One thing to note though is that PFM reform takes at least a generation. It took the 20 fastest-moving countries an average of 20 years to achieve functioning bureaucratic quality and 27 years to bring corruption under reasonable control, according to the 2011 World Development Report.

It is important not to place too many demands and expectations on PFM institutions in too short a period, because failure to deliver against unrealistic expectations produces a loss of confidence and legitimacy according to the World Bank (2011).

In the case of Somalia, the legal and regulatory framework for PFM is inadequate and is being revamped The FGS still relies on PFM regulations enacted in 1961, with some amendments made in 1971. These regulations provide guidance for revenue collection, annual budgeting, and the budget formulation process, as well as some provisions on budget execution, procurement, and banking arrangements. However, the regulations are inadequate to address comprehensively the complex environment in which the FGS now operates.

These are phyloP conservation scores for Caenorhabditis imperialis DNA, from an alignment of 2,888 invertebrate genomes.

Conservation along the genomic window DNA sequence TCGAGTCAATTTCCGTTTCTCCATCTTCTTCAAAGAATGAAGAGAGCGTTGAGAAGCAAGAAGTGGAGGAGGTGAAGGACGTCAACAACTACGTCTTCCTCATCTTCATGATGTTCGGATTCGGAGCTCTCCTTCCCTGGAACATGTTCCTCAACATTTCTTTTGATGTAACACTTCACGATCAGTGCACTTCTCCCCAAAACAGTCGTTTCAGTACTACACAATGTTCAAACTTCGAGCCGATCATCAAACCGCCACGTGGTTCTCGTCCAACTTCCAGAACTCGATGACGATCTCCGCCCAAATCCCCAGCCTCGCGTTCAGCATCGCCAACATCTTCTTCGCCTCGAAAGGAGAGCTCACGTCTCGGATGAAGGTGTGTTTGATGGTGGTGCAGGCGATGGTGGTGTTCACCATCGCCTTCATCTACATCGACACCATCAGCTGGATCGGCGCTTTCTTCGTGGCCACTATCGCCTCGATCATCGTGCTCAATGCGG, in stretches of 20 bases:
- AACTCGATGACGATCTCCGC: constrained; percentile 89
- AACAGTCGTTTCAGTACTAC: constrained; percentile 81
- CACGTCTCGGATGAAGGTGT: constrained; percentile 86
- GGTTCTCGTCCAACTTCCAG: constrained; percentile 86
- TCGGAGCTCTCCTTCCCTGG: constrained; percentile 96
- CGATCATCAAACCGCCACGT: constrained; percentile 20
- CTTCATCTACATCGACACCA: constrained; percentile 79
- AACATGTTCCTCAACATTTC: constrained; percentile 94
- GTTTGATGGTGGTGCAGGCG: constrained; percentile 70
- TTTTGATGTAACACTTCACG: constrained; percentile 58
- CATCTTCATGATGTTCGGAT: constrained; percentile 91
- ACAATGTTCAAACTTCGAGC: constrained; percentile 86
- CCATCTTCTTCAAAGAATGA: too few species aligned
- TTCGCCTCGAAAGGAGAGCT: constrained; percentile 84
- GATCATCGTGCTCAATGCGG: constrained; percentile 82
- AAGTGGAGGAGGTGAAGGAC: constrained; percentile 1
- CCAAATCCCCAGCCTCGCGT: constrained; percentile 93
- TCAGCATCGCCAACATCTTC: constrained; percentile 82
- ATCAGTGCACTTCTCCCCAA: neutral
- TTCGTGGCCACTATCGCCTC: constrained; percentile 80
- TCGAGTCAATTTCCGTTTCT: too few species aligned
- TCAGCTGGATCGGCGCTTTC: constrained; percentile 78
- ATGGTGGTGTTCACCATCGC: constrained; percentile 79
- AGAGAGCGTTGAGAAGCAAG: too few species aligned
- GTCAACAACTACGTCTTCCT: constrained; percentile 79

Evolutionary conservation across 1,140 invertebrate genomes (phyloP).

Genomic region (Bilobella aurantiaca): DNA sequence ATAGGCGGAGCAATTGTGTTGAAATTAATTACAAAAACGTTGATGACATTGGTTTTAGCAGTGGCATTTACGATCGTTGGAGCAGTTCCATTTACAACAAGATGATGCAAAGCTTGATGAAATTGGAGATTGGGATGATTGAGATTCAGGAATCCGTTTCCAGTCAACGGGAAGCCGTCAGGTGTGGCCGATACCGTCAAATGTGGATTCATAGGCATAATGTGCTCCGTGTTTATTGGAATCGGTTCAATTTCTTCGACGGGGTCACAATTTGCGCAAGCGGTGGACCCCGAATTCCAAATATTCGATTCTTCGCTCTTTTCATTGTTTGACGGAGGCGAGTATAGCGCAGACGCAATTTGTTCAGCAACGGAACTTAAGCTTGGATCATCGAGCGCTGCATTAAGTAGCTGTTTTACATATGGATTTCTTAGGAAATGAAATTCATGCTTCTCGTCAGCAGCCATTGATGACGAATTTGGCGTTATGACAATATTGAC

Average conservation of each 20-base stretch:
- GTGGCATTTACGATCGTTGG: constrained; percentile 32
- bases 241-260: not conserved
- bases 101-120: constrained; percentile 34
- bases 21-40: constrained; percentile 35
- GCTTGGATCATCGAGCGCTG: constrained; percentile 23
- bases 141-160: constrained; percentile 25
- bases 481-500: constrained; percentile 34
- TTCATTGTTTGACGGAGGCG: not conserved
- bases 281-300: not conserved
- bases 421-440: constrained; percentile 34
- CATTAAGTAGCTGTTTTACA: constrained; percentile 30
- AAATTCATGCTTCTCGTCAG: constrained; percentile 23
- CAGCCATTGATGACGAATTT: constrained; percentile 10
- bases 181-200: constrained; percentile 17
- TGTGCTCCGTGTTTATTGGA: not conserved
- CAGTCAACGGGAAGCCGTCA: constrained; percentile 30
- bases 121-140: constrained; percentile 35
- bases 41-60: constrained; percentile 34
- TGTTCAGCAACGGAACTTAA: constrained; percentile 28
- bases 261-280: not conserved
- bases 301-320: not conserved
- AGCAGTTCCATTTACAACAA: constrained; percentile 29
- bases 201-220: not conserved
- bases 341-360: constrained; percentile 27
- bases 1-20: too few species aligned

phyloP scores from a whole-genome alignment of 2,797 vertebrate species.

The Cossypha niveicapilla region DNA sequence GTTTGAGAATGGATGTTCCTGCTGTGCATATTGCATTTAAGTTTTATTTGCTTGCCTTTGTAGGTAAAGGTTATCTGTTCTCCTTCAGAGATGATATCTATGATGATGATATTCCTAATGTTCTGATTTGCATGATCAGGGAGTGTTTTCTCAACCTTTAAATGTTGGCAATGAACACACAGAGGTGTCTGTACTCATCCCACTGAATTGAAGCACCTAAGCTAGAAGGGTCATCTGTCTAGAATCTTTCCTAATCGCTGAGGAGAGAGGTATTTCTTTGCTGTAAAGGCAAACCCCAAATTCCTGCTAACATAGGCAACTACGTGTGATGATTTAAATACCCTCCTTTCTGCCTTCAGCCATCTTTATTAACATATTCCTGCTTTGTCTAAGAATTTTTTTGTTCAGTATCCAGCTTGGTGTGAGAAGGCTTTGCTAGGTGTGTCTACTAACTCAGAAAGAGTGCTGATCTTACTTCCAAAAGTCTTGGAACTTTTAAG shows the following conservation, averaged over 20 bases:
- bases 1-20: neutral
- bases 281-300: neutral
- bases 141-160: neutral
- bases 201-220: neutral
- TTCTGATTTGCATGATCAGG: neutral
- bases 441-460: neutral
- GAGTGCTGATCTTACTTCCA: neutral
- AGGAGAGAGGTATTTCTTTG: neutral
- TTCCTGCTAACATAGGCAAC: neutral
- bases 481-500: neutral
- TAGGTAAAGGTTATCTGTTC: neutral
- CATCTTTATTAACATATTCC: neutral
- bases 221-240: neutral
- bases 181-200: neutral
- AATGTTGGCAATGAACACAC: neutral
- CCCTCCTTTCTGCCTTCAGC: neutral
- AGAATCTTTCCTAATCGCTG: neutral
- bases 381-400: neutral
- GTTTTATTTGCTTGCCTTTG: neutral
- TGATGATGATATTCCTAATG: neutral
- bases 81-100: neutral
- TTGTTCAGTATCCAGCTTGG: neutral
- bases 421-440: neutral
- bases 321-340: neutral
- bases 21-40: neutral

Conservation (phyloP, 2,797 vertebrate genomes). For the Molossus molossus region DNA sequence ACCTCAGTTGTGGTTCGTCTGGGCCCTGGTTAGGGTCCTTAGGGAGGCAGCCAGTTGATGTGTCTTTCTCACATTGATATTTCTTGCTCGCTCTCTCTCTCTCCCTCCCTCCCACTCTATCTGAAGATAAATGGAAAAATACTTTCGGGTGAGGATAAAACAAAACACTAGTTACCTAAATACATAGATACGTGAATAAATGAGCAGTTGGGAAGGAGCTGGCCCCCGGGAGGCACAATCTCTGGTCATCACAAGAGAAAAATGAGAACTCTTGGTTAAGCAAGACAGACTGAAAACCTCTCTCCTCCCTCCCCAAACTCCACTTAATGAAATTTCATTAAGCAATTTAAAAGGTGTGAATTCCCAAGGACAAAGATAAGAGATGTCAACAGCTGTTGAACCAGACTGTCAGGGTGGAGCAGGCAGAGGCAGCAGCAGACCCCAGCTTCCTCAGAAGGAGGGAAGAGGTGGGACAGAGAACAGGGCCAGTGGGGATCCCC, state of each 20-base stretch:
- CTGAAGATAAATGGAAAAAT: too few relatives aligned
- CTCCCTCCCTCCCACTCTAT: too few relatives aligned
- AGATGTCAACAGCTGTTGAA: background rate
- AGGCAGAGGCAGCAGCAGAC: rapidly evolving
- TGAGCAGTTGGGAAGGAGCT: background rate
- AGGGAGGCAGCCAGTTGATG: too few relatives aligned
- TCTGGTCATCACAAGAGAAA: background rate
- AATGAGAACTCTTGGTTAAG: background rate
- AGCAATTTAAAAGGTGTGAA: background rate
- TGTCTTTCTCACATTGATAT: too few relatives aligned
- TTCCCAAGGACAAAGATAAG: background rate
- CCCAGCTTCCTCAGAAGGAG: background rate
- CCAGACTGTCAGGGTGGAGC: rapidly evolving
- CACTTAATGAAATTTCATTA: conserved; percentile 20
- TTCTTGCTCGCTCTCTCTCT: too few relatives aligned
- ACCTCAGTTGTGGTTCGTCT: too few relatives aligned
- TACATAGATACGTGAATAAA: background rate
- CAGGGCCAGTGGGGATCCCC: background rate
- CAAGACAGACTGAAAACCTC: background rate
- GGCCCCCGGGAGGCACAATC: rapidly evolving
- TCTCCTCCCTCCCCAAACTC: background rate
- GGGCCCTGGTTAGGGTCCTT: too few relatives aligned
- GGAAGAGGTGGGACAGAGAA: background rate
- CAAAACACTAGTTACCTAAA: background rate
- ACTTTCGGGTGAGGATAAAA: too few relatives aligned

“The FGS is committed to improving financial governance and accountability, but it lacks a sound legal framework. Continued effort is required from all stakeholders to ensure that sound PFM laws are passed and implemented. The draft laws, including the PFM bill, the procurement bill, and the audit bill, have not been legislated. The government needs to disseminate the laws, implement them, and train staff in their use” the IFC said it its 2014 report on Somalia’s economic reforms.
Although the government has made progress in improving the weak PFM legal and regulatory framework, more still needs to be done. The   2013 establishment of a Financial Governance Committee (FGC), a hybrid government/international oversight mechanism has at least helped coordinate policy dialogue and increased the accountability of Somalia’s concessions and procurement policies and practice.